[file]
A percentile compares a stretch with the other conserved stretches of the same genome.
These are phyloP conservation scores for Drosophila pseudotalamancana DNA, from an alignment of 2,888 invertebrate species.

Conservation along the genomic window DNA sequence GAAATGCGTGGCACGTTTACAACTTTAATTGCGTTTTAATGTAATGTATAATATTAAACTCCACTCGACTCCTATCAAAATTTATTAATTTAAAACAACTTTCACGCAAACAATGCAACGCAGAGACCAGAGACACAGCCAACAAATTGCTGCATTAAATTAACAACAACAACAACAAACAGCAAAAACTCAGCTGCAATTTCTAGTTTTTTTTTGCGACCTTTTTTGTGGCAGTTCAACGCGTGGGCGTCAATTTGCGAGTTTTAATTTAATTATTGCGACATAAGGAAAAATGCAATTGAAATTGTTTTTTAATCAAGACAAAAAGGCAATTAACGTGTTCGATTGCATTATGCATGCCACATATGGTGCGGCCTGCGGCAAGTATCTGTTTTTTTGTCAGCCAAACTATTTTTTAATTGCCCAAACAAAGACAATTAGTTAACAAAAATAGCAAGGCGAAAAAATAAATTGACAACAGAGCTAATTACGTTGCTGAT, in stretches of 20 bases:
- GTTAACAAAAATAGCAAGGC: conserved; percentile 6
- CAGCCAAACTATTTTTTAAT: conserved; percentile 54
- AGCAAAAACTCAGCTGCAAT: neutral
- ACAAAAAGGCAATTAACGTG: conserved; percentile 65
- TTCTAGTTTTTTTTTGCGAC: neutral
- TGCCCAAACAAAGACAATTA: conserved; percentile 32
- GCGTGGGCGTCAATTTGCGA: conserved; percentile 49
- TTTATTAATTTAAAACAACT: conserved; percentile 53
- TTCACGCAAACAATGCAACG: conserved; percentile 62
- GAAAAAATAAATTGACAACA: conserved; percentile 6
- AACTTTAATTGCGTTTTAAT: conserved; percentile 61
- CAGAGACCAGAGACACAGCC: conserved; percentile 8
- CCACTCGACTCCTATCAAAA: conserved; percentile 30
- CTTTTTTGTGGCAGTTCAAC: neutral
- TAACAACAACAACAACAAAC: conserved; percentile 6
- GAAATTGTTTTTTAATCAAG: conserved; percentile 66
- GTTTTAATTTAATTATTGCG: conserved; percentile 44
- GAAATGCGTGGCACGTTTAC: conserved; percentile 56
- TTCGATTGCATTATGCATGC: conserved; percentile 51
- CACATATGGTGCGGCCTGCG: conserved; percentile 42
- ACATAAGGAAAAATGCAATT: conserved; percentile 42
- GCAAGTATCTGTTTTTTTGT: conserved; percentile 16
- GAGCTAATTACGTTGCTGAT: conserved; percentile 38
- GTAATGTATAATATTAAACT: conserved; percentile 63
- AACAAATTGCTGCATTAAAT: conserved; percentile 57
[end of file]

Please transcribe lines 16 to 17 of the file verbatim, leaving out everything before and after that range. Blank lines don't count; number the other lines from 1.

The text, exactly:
- CCACTCGACTCCTATCAAAA: conserved; percentile 30
- CTTTTTTGTGGCAGTTCAAC: neutral